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Comment: Dissents in the FOMC vote are likely to continue, maybe into 2020

It is some months away, but the next rotation of FOMC voters will occur at the January 28-29, 2020 FOMC meeting. Will the rollover in the voting District Bank Presidents change the balance of doves-moderates-hawks among the votes?

Although I assess the leanings of any given voter along that spectrum, I would also caution that most of these policymakers are not rigidly aligned with that particular policy leaning. There is nuance for each. Every one of them take the Fed’s dual mandate as the framework for monetary policy and set it within the bounds of the available economic data and developments. The degree of emphasis they place on the labor market and price stability can vary, as can the willingness to wait or act. I would certainly say that St. Louis Fed President Bullard and Minneapolis Fed President Kashkari are reliable doves and dissenters if no rate cuts are in the works. The remaining 10 District Bank Presidents are more fluid in their views depending on the available information.

At present, the voting District Bank Presidents are John Williams of New York (permanent vote, moderate), Charles Evans of Chicago (dove), St. Louis’ James Bullard (dove), Boston’s Eric Rosengren (moderate), Esther George of Kansas City (hawk). Williams seems is probably more in line with Chair Jerome Powell’s characterization of the July 31 rate action as a “midcycle adjustment” but won’t write off further decreases. Evans is likely to remain supportive of further rate cuts to ensure that inflation returns sustainably to the Fed’s 2% objective, but not be as anxious for further unwinding of the rate increases of 2018 as is Bullard. Rosengren is taking more of a wait-and-see approach to the necessity of removing accommodation as long as the economic fundamentals are solid. George is more alert to the potential for imbalances down the road and can be expected to oppose further rate cuts unless there are definitive signs of a downturn, not just a reset in growth to a modest pace.

Whether the economic data and developments make the argument for adding back in a bit more of interest rate accommodation or a continued strong labor market and stable prices point to good reason to ride out the upside risks, there is a high probability of at least one dissent at each of the remaining FOMC meetings in 2018.

When 2019 arrives, that probably won’t change. The new voters as of January 28 will be Cleveland’s Loretta Mester (moderate hawk), Philadelphia’s Patrick Harker (moderate), Neel Kashkari of Minneapolis (dove), and Dallas’ Robert Kaplan (moderate). There will be a slight shift in the non-permanent voters from two doves, one moderate, and a hawk in 2019 to one dove, two moderates, and one moderate hawk. It is a more centrist ground of voting Presidents overall, but the presence of Kashkari means that if the state of the economy is not urging the FOMC to provide more accommodation, then at least one continued dissent can be expected.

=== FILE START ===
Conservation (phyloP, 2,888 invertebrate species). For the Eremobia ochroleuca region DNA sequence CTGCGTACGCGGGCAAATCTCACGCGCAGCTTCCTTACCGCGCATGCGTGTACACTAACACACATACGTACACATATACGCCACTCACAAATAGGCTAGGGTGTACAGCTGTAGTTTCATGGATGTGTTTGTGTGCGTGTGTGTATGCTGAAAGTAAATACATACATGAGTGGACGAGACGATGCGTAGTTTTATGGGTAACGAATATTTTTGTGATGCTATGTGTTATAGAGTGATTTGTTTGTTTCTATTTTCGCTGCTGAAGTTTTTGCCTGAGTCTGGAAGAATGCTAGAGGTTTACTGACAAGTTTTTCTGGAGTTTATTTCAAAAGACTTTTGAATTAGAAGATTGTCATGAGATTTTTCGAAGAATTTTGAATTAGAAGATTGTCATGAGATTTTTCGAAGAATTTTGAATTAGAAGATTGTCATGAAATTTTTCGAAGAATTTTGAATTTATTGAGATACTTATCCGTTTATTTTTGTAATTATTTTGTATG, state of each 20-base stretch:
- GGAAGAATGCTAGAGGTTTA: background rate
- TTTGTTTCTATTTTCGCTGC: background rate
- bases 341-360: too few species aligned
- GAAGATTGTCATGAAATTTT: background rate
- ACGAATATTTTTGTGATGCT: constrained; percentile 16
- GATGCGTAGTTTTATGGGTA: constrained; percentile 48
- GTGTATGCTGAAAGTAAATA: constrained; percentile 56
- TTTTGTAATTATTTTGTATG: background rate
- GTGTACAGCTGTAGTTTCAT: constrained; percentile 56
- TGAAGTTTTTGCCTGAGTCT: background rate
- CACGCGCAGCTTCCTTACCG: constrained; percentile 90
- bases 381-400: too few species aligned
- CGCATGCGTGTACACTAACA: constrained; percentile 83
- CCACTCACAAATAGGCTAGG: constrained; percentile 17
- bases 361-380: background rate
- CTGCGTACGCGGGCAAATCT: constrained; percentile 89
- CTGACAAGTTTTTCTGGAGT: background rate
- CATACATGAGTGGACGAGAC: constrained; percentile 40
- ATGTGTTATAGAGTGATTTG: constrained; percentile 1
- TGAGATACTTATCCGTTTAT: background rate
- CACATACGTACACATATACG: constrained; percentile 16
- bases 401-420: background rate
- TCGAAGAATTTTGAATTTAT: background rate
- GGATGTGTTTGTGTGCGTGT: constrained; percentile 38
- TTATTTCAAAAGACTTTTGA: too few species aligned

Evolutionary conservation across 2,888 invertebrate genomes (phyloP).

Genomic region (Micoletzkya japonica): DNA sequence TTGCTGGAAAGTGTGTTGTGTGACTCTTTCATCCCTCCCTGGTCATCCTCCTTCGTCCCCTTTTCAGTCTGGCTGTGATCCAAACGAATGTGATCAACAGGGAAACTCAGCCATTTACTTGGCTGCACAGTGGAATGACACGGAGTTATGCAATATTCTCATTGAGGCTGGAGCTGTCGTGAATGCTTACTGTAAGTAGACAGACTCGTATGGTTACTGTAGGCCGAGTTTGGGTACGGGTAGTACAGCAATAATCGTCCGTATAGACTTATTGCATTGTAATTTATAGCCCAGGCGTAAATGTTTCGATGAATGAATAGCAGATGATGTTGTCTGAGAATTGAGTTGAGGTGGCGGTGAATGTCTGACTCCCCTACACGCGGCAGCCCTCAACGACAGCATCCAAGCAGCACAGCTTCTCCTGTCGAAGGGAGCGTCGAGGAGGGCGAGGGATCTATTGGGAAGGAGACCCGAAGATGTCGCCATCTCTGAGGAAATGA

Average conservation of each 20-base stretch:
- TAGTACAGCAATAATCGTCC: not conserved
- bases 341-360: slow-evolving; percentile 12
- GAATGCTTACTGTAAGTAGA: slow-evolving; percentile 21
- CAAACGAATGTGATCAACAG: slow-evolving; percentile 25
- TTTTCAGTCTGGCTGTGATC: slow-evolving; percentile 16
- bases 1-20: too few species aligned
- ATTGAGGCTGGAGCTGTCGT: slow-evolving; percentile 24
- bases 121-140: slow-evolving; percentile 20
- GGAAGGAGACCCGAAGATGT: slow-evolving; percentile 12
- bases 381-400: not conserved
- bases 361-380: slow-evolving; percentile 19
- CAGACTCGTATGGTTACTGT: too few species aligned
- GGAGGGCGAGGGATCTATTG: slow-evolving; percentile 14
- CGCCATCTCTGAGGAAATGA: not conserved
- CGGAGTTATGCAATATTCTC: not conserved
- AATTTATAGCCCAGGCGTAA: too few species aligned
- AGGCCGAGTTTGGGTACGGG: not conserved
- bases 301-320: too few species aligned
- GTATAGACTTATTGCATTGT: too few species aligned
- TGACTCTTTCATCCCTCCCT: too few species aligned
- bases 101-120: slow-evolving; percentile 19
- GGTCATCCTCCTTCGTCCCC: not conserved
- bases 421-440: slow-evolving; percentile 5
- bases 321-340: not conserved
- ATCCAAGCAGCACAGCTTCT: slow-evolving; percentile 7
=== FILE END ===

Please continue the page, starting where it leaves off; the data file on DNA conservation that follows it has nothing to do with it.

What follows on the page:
As a footnote, the FOMC voters consist of all the members of the Board of Governors and five District Bank Presidents with the New York Fed having a permanent vote and of the remaining Districts voting in a set rotation. Where District Bank votes have a system of alternates, the Board does not. If a seat on the Board is vacant, then there is no vote to fill the gap. The FOMC has not had a full complement of 12 voters for some years due to vacancies on the Board – July 31, 2013 to be exact. That shows no sign of changing. It is not unusual for a seat or two to be empty on the Board, sometimes for lengthy periods.

Right now there are two vacancies on the Board. President Trump has yet to officially nominate either Christopher Waller or Judy Shelton to the Board of Governors in spite of having tweeted his intentions to do so. Recent experience has shown that delays in formally putting the names to the Senate and starting the process is a fairly strong indication that these will not come to fruition, or that the names in question will withdraw rather than deal with a lengthy and/or contentious confirmation. Shelton is probably not a viable nomination. Waller, on the other hand, could make it through, although he would face a tough battle in maintaining his independence as a monetary policymaker in the face of Trump’s undisguised desire for a loyalist on the Board of Governors. The renomination of Governor Michelle Bowman for renewal of her term which ends on January 31, 2020 has advanced out of the Senate Banking Committee and is awaiting a vote by the full Senate. Her reconfirmation will probably go through without difficulty. It took a long time to find a candidate to fill the slot reserved for a community banker and Bowman has so far has stuck to the role without controversy.

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